The Great Sand Dunes National Park is home to the tallest dunes in North America, and some of the most amazing scenery I’ve seen this side of the Continental Divide. The phrase, “It looks fake,” was said more than a dozen times by our family because the landscape was that breathtaking.  Huge snow-capped mountains flanked the dunes all around and a snow melt creek ran in the front. But that’s not all. Great Sand Dunes National Park has adventures for everyone from hiking and backpacking to tubing Medano Creek, Sandboarding and Sand Sledding to Ranger Programs, and more.

Great Sand Dunes National Park

A fabulous time of family bonding and unplugged fun! Photo Credit: Susie Kellogg, Unstoppable TravelingMom

My husband Dan and I decided we would devote the next two months to exploring our home state of Colorado, while our kids compete in the USACK Kayak whitewater series.  First stop was Golden, CO .  Second stop was a 2.5 day stay at the Great Sand Dunes National Park.

I cannot believe we’ve lived in Colorado for almost 16 years and we had yet to visit this amazing spot.  People come from all over the world to visit this truly wondrous spot where adventure, education and beauty merge.

I highly recommend a visit to Great Sand Dunes National Park. It’s an extremely family friendly park, where kids are free to run and play and laugh … you know, be a kid without all the distractions of today’s world!  So, here’s what you need to know.


First things first … food.  If you are venturing into Great Sand Dunes National Park come prepared with enough food and supplies for your entire stay as the nearest town, Alamosa, is a good 40 minutes!

Camping at the Great Sand Dunes National Park

Great Sand Dunes National Park

Hiking from our campsite to the Dunes on Day 1! Credit: Susie Kellogg, Unstoppable TravelingMom

What better way to get kids off the grid than to go camping?  And camping in the Great Sand Dunes National Park is next level camping when you talk about entertaining kids!

Pinon Flats is the campground within the Great Sand Dunes National Park and is within walking distance to the Dunes.  In fact there are trails from every site to the Dunes.

It consists of Three Loops.  Loop 1 has 44 first-come, first served sites.  Loop 2 has 44 reservable sites during the summer months.  And Loop 3 has three group sites that are reservable during the summer months.

The sites are somewhat primitive; however, they do have restrooms with sinks, flush toilets and a deep sink for dish washing.  There are also fire grates and picnic tables, and bear proof metal containers for food storage and to store all other items that can and will bring bears into campsites.

Don’t overlook the fact that backpacking up and over the dunes is an exceptional way to experience the Great Sand Dunes outside of the popular day area, and camping is permitted anywhere within the 30-mile dunefield. Check the Great Sand Dunes National Park site for more information!

Night Play

The first evening we arrived a little late, but we still ran out to the Dunes for a night session which was exceptional, perhaps more amazing than daylight play, if that’s possible?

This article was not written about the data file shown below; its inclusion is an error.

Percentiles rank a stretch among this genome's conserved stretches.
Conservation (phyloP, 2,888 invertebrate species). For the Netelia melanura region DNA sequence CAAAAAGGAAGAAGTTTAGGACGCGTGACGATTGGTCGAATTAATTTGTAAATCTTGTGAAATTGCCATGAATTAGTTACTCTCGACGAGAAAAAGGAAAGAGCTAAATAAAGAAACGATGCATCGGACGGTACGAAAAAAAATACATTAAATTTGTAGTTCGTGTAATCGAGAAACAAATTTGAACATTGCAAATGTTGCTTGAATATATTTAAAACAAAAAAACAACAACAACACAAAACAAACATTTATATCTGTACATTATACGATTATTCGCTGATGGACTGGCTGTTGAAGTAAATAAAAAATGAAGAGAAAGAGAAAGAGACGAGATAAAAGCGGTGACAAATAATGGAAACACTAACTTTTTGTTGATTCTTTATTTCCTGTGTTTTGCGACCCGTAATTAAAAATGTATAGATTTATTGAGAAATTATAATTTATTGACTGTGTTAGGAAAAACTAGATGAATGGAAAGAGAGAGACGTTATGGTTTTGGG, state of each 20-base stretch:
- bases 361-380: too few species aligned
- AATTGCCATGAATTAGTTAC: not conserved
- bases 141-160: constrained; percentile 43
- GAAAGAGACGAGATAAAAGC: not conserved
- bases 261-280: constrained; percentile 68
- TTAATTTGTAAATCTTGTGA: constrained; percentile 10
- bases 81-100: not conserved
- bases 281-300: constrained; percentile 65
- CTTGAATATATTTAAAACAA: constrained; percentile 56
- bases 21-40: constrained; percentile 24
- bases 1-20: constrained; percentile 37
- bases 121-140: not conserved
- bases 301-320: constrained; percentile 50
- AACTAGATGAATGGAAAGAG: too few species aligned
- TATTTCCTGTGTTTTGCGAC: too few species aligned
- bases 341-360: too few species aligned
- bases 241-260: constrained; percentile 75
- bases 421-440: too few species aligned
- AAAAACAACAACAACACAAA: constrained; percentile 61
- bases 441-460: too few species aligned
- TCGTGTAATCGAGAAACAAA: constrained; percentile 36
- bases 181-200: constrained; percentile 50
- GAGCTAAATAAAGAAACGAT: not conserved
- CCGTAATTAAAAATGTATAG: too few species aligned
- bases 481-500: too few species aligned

The wind was minimal, the moon was high, the stars were bright, we even saw a few deer before the sun set.  However, visibility was low and we didn’t fully appreciate the terrain we were riding until the next morning.  And when we saw the landscape in full light, we were awestruck.

SandBoarding and Sand Sledding

Great Sand Dunes National Park

Getting some air on a sandboard from Kristi’s Mountain Sports. Credit: Susie Kellogg, Unstoppable TravelingMom

In all honesty, sand boarding was one of the main reasons for our visit to the Great Sand Dunes, and we were not disappointed.  It was epic.

Prior to hitting the park, we drove into Alamosa and stopped at Kristi Mountain Sports, where we had reserved two sleds and two boards.  Kristi’s is a pretty sweet gear shop, so if you find you need anything, from camping gear to bikes, Kristi’s is the place to go!

The name of the game at the Great Sand Dunes is to get out early, retreat midday and then head out again in the early evening, as the sand gets very hot.  Hence, that first morning we set out to hike the dunes around 8 am and we literally had the place to ourselves.  And the wind that morning was, again, minimal so boarding and sledding was a blast.

Now, hiking the Great Sand Dunes, which are really sand mountains, is hard work, exhausting even for highly energetic people like us.  In fact, at the end of the first day after two several hour treks, we were about dead.  But the reward from the top, the views, the rides, the laughter, the joy … oh yeah, it’s so worth it.  In fact, we have a saying in our family … at the end of the day if you are exhausted and dirty, it was a great day!  Since we were both … it was, indeed a really great day!

Playing in Medano Creek

Great Sand Dunes National Park

The scenery was so beautiful, it almost looked fake! Photo Credit: Susie Kellogg, Unstoppable TravelingMom

Medano Creek is stunning.  Its placement right in front of the Great Sand Dunes is nothing short of amazing.  So beautiful!

We had hoped to hit peak flows of Medano Creek; however, it’s been an unusually cool May and snow melt has been slow, so the creek, while flowing, was low.  During high peak, we read, kids tube the creek and our younger kids were excited about the prospect of kayaking it.  But, we still had fun putting our tiny foam boats in the water and watching them run the mini rapids  … always exciting for the kids!

Extra long vertical collage